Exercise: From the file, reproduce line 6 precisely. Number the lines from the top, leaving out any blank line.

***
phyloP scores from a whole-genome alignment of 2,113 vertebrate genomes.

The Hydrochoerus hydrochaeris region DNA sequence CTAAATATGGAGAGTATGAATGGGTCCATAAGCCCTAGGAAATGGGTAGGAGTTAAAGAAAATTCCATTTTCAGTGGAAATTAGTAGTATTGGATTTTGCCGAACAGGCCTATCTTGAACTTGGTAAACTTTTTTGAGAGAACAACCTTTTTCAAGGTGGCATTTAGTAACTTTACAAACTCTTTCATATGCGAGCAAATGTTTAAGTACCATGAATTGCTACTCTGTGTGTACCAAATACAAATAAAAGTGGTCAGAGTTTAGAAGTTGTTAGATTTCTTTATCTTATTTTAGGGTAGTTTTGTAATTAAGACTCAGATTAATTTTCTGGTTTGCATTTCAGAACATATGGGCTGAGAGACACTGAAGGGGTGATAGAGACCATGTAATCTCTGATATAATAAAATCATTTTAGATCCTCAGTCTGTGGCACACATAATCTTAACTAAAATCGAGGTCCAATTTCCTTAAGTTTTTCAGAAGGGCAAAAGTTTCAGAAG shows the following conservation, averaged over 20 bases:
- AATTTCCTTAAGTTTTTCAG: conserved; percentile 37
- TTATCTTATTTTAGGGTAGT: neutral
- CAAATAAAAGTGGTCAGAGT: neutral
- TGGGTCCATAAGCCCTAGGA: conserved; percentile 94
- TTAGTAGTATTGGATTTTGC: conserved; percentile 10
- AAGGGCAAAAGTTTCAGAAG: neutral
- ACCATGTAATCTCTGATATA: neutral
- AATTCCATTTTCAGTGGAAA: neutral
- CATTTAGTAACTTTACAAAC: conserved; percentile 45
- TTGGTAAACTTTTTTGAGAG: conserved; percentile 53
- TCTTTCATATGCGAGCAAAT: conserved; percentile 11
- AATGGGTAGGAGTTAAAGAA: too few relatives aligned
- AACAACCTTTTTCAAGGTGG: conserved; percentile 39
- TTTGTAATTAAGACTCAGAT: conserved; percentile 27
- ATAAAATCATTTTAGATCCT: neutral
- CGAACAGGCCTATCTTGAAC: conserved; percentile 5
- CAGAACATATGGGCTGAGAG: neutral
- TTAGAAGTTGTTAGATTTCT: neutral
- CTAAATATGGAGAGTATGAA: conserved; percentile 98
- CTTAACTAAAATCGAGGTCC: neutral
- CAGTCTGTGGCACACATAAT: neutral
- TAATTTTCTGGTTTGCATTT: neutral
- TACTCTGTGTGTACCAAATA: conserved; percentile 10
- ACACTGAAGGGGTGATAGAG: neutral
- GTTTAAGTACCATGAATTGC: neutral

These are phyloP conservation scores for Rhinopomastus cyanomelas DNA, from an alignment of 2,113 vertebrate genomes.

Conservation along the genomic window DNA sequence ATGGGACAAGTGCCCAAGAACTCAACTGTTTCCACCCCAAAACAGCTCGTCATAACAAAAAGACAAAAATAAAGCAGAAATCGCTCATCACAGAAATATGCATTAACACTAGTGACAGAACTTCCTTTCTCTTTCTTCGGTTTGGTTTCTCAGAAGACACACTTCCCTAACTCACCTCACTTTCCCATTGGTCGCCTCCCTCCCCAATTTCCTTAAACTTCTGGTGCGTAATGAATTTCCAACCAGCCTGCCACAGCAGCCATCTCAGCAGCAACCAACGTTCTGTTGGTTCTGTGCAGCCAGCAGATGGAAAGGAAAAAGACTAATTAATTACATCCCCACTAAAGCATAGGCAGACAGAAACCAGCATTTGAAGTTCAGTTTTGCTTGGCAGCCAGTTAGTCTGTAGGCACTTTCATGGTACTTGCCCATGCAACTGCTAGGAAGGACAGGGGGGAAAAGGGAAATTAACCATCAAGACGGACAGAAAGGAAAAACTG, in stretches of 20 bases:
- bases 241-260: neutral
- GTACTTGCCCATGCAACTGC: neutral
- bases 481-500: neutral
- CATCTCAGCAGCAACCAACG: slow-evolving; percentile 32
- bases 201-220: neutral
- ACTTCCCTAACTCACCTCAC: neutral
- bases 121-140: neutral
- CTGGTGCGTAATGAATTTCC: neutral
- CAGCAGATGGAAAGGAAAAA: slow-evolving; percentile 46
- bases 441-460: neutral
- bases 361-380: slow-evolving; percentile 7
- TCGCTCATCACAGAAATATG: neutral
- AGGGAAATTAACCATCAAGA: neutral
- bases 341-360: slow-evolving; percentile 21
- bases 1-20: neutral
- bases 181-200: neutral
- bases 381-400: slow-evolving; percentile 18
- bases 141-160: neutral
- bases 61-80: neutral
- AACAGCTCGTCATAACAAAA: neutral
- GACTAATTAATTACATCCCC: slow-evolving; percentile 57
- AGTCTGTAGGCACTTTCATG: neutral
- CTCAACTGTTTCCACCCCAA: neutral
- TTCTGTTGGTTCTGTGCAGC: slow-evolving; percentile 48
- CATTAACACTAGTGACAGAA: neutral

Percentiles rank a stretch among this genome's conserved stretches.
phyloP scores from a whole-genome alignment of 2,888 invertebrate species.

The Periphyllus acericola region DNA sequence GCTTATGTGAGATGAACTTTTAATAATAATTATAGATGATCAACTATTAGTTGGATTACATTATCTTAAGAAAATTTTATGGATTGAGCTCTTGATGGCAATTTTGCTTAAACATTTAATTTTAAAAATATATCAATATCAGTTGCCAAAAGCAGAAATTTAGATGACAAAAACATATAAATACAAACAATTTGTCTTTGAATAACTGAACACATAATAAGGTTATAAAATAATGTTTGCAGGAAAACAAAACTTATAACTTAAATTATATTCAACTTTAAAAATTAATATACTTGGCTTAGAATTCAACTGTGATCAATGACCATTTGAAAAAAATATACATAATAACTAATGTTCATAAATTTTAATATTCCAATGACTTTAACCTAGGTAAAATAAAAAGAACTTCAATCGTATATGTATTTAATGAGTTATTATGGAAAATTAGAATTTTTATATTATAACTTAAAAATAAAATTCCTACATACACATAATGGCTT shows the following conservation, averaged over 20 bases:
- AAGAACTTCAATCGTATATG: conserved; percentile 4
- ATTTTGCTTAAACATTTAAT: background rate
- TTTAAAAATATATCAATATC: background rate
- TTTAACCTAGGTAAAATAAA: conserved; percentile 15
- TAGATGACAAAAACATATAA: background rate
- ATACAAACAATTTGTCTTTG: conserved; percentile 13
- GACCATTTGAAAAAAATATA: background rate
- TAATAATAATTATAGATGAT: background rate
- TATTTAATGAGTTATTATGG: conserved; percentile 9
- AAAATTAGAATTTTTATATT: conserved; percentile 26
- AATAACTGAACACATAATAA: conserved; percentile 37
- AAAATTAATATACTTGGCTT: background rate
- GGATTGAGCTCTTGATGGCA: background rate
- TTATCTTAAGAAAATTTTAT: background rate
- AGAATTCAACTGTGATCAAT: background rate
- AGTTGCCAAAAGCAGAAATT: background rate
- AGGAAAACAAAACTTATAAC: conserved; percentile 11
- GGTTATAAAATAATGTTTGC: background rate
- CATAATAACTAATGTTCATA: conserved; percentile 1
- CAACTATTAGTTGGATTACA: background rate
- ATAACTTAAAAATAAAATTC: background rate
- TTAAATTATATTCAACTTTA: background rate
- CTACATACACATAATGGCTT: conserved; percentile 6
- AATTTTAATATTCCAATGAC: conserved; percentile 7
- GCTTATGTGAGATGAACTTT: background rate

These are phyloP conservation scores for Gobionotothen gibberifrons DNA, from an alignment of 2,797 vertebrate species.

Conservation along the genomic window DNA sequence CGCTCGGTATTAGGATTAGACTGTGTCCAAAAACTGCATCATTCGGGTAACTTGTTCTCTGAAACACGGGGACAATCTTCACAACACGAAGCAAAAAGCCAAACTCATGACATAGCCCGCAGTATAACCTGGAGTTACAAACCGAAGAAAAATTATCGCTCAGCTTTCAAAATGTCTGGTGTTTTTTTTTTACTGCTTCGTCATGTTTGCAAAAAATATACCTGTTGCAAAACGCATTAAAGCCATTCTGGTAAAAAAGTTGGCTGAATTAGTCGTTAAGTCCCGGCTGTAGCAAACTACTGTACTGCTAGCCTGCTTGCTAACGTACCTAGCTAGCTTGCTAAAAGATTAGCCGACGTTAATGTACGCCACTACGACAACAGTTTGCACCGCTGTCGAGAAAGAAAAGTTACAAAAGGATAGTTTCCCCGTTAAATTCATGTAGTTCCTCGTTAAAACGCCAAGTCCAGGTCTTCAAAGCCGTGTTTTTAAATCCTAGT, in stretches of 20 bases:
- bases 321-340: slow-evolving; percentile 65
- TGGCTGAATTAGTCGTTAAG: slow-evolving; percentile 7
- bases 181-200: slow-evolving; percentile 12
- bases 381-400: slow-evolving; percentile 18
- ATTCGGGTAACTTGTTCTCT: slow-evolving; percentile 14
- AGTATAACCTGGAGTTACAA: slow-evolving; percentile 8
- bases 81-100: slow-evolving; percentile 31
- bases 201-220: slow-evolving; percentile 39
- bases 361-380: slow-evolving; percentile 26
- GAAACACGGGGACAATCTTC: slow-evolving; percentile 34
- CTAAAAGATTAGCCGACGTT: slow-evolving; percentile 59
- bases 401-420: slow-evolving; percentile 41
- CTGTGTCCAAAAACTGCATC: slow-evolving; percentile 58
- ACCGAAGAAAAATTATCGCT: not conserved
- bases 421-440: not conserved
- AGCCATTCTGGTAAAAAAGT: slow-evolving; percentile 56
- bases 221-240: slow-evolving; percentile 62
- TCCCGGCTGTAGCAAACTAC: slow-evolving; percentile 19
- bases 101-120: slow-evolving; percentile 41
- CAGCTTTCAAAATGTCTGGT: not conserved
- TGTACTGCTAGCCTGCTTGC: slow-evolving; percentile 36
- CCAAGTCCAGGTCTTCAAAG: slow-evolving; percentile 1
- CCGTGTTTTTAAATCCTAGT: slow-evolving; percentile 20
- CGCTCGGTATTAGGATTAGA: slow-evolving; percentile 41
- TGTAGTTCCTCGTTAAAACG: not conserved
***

- TGGGTCCATAAGCCCTAGGA: conserved; percentile 94